Monti’s major prestige abroad, his sobriety and obvious expertise have contributed to a slide in Italy’s borrowing costs from an untenable level above 7 percent in November to more manageable levels of around 5 percent.
This reduced the pressure for politicians to go along with his reforms and also encouraged trade union opposition.
The biggest union, the leftwing CGIL, has threatened a general strike against the labour reforms and all the three main union confederations have announced a joint protest on April 13 against a pension reform that was passed in December to muted opposition and is seen by many as Monti’s biggest achievement.
Monti’s problem is that the easing of debt pressure and his own stumbles over the reform have left space for a revival of political squabbling between the grand coalition’s right and left, which will make future reforms more difficult and revive anxiety in financial markets already on edge about Spain’s economic difficulties.
Parliamentary debate on the labour reform is likely to see the PD trying to weaken the changes and the centre-right People of Freedom (PDL) party of former Premier Silvio Berlusconi pulling in the opposite direction.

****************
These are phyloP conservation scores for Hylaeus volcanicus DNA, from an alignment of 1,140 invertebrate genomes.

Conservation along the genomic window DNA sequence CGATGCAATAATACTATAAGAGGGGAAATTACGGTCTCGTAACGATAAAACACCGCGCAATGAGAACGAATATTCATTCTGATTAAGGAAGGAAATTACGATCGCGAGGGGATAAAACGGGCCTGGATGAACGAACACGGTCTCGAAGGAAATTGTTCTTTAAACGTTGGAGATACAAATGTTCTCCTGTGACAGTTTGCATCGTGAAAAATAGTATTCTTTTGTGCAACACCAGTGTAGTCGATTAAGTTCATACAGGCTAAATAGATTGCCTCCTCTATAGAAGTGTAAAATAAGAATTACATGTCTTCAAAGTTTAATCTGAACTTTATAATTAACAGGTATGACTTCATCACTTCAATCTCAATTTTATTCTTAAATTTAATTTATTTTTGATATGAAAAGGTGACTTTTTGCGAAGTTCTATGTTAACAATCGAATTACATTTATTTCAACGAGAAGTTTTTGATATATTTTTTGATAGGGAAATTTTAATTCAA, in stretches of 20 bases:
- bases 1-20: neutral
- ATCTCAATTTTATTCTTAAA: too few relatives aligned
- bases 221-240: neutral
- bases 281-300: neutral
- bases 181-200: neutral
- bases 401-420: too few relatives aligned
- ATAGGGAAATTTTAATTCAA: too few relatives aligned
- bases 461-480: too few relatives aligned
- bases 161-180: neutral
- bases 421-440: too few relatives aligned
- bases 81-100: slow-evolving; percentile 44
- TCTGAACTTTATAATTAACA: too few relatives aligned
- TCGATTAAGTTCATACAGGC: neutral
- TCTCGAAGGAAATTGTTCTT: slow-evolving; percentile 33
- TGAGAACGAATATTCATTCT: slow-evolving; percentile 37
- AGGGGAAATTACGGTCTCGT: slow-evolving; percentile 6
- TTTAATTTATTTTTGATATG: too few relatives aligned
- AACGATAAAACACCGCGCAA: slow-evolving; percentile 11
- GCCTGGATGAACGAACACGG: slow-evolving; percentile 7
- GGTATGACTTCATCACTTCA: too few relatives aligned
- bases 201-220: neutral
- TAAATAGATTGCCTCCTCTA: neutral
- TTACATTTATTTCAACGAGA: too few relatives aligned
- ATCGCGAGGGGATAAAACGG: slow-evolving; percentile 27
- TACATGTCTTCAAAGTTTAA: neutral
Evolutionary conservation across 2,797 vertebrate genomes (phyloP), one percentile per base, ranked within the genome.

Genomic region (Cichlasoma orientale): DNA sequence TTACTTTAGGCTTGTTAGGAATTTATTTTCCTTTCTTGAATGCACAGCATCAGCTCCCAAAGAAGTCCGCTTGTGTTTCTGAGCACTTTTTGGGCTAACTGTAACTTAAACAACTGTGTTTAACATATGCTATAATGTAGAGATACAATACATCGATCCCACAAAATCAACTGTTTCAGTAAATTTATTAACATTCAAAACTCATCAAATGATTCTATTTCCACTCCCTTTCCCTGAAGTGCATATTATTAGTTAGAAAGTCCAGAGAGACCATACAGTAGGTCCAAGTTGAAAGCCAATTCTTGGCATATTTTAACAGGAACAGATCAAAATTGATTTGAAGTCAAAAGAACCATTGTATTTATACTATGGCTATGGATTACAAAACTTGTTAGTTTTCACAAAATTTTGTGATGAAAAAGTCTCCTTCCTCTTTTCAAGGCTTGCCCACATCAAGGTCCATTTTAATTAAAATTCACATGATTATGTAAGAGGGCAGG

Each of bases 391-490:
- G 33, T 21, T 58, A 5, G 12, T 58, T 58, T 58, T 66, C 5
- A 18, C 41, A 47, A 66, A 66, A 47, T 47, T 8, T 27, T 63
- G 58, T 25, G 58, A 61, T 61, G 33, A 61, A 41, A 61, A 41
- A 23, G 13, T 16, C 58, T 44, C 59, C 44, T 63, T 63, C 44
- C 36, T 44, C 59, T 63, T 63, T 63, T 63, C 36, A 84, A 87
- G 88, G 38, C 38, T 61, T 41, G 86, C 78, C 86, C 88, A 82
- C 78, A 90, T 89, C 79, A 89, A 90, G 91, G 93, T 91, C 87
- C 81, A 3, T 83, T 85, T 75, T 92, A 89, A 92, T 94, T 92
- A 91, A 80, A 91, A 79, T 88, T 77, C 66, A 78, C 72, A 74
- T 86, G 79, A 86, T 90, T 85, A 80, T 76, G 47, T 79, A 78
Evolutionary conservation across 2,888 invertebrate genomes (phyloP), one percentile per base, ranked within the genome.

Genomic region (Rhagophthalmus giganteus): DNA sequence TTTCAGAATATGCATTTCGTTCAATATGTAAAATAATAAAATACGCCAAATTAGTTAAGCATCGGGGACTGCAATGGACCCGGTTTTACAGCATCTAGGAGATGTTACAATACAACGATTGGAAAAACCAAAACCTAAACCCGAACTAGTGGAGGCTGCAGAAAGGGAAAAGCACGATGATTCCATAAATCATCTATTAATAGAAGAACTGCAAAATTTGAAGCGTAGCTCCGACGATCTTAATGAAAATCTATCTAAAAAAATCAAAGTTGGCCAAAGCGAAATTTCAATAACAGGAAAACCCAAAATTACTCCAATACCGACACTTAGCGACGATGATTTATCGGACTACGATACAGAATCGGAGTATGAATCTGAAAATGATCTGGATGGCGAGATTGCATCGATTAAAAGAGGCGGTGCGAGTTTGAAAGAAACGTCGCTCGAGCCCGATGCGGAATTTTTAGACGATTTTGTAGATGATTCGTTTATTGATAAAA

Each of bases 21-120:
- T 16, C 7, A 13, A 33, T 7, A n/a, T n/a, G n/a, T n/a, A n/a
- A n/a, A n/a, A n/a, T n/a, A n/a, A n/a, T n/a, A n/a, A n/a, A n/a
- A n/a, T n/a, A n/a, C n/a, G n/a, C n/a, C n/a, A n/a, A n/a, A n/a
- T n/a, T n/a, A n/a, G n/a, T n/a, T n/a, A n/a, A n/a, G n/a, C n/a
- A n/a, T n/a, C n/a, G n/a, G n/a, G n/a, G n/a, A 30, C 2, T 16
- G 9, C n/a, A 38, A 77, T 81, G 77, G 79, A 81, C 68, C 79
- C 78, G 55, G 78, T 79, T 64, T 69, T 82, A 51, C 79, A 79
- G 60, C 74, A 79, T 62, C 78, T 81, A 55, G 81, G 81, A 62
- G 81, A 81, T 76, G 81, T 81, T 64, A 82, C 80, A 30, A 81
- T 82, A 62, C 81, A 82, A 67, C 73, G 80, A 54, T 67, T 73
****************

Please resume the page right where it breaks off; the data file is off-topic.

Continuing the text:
The PDL, backing the position of employers, opposes any changes and says the bill should have been implemented immediately. But if there are changes, it says they must be balanced between right and left, risking prolonged debate.
None of this suggests Monti’s days are numbered, only that they may be a great deal more difficult from now on.
With a general election in a year, the parties struggling to overcome their low public esteem and a crisis of identity caused by Monti’s wind of change, none want to risk toppling him and provoking a new market storm.
In addition, there is almost no chance of an election now being held before next spring - the season when Italian polls traditionally take place. All sides swiftly denied a recent rumour that there could be a vote in the autumn.
So Monti will no doubt soldier on out of a sense of duty, with the constant danger that his difficulty in passing deep reform will again upset the markets and reverse the progress he has made in restoring respect for Italy.
Editing by Alessandra Rizzo